Wondering how to start a restaurant? Our guide includes everything from creating a business plan to taking payment for your first covers.

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You’re passionate about food. You love to cook and see customers enjoy the fruits of your labour. But being a great chef and being a restaurateur are two different things that require very different skills.

You’ve almost certainly spent some time thinking about creating the perfect restaurant experience. Maybe you’ve spent sleepless nights thinking about crafting delicious food, finding friendly staff, securing the perfect location and creating an exceptional ambience.

Perhaps you’ve worked in a restaurant back office for years mastering the numerous intricacies of the business. Or maybe you are a chef that wants to take charge of a kitchen and have your name above the restaurant door. Whether you want to test the water with a pop-up restaurant or go the whole hog with a high-concept eaterie. Regardless of how you got here or what your ambitions are, we’re going to help you take that first step towards opening your own restaurant..

Opening a restaurant: A step-by-step guide

Opening your new restaurant may seem like a pipe dream. But like any serious undertaking, it becomes much less intimidating when broken into a series of steps. Join us as we explore the steps necessary for opening your own restaurant.

Step 1: Choose a restaurant concept and brand

When opening a restaurant, the importance of concept and branding cannot be understated. Especially in today’s food service sector.

In the age of Deliveroo, Uber Eats and Just Eat, customers are able to get restaurant-quality food delivered straight to their homes. And while this may be a future revenue stream for your restaurant, it behoves would-be restaurateurs to develop a concept that will get diners off the sofa and to your tables.

When chefs are taught the importance of presentation, they are often told that the first bite is with the eye. By that same token, a restaurant’s branding and concept need to be carefully developed to be as inviting as possible to your prospective diners.

Your concept will determine everything from the cuisine available on your menu to the decor, signage, website and diner experience. It will influence how your guests order their food and how they pay as well as what they eat. A vegan fast food diner, for instance, will offer a profoundly different experience to an authentic French bistro.

Your branding is more than just the colour scheme on your walls or the design of your logo. It’s everything from how you select and present your dishes to how you train your staff and where you buy your furniture.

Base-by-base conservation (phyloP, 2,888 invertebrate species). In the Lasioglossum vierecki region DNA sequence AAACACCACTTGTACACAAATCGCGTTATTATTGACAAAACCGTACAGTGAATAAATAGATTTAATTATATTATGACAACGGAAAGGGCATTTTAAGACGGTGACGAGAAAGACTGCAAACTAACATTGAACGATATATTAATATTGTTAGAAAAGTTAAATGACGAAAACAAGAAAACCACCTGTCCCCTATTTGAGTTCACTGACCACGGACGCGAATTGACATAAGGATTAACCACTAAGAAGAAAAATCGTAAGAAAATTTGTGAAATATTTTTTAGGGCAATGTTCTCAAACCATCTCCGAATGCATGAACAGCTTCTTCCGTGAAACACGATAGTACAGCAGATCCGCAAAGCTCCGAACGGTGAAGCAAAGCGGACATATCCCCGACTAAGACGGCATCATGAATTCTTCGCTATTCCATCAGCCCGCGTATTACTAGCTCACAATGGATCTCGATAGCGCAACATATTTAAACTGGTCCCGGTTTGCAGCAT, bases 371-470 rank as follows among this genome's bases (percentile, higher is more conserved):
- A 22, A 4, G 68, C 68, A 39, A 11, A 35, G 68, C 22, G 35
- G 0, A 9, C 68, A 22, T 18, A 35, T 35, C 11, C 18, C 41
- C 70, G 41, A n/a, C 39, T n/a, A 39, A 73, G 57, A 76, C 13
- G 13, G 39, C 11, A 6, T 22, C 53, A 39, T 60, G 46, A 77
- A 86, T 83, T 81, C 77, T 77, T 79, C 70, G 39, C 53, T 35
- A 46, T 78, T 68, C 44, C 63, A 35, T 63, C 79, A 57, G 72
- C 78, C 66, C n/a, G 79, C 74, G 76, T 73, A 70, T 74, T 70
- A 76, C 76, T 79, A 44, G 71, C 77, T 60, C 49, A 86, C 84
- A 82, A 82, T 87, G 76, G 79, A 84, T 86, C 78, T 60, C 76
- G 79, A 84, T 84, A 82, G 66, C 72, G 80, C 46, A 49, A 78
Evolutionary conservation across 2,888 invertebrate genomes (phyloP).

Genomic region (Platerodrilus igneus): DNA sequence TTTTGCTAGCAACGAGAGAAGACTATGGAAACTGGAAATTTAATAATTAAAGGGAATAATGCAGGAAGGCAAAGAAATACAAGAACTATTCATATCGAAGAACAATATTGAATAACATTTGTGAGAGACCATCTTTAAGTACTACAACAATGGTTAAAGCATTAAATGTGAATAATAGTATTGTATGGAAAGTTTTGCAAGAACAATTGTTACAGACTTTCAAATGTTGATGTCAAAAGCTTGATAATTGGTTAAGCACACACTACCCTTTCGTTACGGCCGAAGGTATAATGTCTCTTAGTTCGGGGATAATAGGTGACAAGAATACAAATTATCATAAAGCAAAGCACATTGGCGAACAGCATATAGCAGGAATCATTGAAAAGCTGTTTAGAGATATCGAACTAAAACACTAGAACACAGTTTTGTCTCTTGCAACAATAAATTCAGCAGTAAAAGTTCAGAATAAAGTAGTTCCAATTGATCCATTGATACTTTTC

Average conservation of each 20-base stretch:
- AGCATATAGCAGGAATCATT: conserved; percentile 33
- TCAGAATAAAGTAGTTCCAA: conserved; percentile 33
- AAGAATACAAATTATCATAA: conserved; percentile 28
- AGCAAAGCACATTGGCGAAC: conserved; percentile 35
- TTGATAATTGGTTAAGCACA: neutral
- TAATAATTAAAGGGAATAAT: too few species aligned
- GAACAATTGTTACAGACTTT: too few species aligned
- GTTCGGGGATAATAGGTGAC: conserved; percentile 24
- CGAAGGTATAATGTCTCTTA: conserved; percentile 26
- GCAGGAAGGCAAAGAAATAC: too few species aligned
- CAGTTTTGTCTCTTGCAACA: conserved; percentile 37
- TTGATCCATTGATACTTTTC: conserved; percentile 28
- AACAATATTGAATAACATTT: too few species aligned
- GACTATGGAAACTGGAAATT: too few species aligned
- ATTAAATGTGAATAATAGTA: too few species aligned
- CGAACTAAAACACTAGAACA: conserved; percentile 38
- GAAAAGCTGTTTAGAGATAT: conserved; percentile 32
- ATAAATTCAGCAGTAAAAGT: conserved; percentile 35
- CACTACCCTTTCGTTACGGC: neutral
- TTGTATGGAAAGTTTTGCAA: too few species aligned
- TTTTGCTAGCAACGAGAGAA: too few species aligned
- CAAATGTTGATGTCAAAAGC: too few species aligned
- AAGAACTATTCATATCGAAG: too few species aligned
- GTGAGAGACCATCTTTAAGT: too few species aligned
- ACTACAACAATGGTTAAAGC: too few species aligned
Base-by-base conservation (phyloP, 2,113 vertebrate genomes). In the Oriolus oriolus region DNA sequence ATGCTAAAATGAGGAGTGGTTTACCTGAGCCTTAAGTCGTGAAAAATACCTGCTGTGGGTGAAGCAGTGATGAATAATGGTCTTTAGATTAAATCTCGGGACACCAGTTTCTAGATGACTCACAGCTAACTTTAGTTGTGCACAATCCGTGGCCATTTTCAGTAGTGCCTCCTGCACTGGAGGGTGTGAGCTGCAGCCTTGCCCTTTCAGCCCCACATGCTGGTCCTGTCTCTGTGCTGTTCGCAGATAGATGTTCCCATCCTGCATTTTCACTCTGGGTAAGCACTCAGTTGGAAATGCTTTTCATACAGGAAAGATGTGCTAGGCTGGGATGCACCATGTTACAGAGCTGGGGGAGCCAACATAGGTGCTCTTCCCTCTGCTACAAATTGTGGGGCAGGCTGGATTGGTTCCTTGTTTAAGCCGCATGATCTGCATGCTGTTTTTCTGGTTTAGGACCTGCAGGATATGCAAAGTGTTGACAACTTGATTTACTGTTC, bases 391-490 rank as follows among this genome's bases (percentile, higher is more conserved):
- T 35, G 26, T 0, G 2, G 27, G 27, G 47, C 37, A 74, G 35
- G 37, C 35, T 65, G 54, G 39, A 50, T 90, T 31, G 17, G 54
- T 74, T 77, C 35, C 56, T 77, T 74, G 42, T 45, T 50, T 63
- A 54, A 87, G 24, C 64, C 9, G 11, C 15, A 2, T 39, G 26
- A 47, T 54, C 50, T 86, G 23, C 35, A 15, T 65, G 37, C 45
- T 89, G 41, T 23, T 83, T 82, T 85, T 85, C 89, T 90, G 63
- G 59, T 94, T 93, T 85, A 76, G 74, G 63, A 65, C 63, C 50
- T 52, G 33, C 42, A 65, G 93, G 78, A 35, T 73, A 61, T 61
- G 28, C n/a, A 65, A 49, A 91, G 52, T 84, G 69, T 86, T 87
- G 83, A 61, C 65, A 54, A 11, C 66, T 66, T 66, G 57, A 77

In summary, when deciding on your concept and brand, you should consider:

  • Your service style (fast, casual, table service, fine dining etc.)
  • Your theme (traditional, contemporary, atmospheric, specific ethnic cuisine)
  • Your customer journey
  • Your decor and signage
  • How you recruit and train your staff

Step 2: Identify your target demographic

Who do you want to dine at your restaurant? How will you tailor your experience to their tastes and needs? While your first instinct may be to say “everyone”, it pays to identify a target demographic. Do you want to create a social hub for trendy youngsters? Offer a prestigious or romantic haven of fine dining for couples? Or provide experienced foodies with the authentic taste of another part of the world?

Your target demographic will determine the type of dining experience you offer, how much you charge for your dishes, and even your location. A casual fast food experience may do very well in a bustling urban centre, while a relaxed family restaurant may do better in the suburbs.

Before opening a restaurant, it is a good idea to consider market segmentation and where your offering will sit within the broader culinary map in your area:

  • Fast food restaurants, also called quick-service restaurants (QSRs), specialise in quick preparation and service of casual food items. Seating is limited since most customers order at the counter and take their food to go
  • Fast-casual establishments mirror fast food service but offer freshly prepared food with wholesome quality
    casual dining offers a full-service, sit-down experience for customers at an affordable price. With a relaxed ambience, consumers can come in, sit down and enjoy a meal without breaking the bank